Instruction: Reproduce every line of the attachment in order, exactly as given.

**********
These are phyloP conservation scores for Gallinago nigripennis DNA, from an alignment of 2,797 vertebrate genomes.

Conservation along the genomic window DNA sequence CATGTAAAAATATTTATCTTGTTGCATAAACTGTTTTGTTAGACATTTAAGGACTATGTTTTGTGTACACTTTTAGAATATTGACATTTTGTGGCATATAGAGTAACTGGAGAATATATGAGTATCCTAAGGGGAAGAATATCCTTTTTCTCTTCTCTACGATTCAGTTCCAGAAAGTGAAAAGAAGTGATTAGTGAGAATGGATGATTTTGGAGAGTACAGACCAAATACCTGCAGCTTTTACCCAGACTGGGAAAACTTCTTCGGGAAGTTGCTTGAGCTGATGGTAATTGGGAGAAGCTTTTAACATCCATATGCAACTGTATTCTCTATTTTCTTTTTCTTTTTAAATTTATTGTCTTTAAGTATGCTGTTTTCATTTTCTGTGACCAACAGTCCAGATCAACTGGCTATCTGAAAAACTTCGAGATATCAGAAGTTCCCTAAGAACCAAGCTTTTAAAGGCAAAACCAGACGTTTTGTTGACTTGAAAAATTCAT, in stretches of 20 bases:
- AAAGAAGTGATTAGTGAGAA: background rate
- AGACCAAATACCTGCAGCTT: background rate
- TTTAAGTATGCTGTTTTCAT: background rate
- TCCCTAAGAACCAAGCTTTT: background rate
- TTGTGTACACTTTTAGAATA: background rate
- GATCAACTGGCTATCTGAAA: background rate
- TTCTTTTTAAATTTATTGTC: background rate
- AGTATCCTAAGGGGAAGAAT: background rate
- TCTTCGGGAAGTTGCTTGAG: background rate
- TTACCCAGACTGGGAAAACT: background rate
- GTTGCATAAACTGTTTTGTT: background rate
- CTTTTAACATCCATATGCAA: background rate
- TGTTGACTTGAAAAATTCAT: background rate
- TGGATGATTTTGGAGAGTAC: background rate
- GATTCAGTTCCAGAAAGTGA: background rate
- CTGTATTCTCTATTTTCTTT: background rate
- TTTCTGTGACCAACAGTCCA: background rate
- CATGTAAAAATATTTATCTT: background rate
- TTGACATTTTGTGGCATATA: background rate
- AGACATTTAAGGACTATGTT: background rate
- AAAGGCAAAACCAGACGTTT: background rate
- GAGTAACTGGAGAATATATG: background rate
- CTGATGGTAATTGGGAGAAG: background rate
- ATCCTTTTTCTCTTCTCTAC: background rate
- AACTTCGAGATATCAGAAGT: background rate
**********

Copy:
These are phyloP conservation scores for Gallinago nigripennis DNA, from an alignment of 2,797 vertebrate genomes.

Conservation along the genomic window DNA sequence CATGTAAAAATATTTATCTTGTTGCATAAACTGTTTTGTTAGACATTTAAGGACTATGTTTTGTGTACACTTTTAGAATATTGACATTTTGTGGCATATAGAGTAACTGGAGAATATATGAGTATCCTAAGGGGAAGAATATCCTTTTTCTCTTCTCTACGATTCAGTTCCAGAAAGTGAAAAGAAGTGATTAGTGAGAATGGATGATTTTGGAGAGTACAGACCAAATACCTGCAGCTTTTACCCAGACTGGGAAAACTTCTTCGGGAAGTTGCTTGAGCTGATGGTAATTGGGAGAAGCTTTTAACATCCATATGCAACTGTATTCTCTATTTTCTTTTTCTTTTTAAATTTATTGTCTTTAAGTATGCTGTTTTCATTTTCTGTGACCAACAGTCCAGATCAACTGGCTATCTGAAAAACTTCGAGATATCAGAAGTTCCCTAAGAACCAAGCTTTTAAAGGCAAAACCAGACGTTTTGTTGACTTGAAAAATTCAT, in stretches of 20 bases:
- AAAGAAGTGATTAGTGAGAA: background rate
- AGACCAAATACCTGCAGCTT: background rate
- TTTAAGTATGCTGTTTTCAT: background rate
- TCCCTAAGAACCAAGCTTTT: background rate
- TTGTGTACACTTTTAGAATA: background rate
- GATCAACTGGCTATCTGAAA: background rate
- TTCTTTTTAAATTTATTGTC: background rate
- AGTATCCTAAGGGGAAGAAT: background rate
- TCTTCGGGAAGTTGCTTGAG: background rate
- TTACCCAGACTGGGAAAACT: background rate
- GTTGCATAAACTGTTTTGTT: background rate
- CTTTTAACATCCATATGCAA: background rate
- TGTTGACTTGAAAAATTCAT: background rate
- TGGATGATTTTGGAGAGTAC: background rate
- GATTCAGTTCCAGAAAGTGA: background rate
- CTGTATTCTCTATTTTCTTT: background rate
- TTTCTGTGACCAACAGTCCA: background rate
- CATGTAAAAATATTTATCTT: background rate
- TTGACATTTTGTGGCATATA: background rate
- AGACATTTAAGGACTATGTT: background rate
- AAAGGCAAAACCAGACGTTT: background rate
- GAGTAACTGGAGAATATATG: background rate
- CTGATGGTAATTGGGAGAAG: background rate
- ATCCTTTTTCTCTTCTCTAC: background rate
- AACTTCGAGATATCAGAAGT: background rate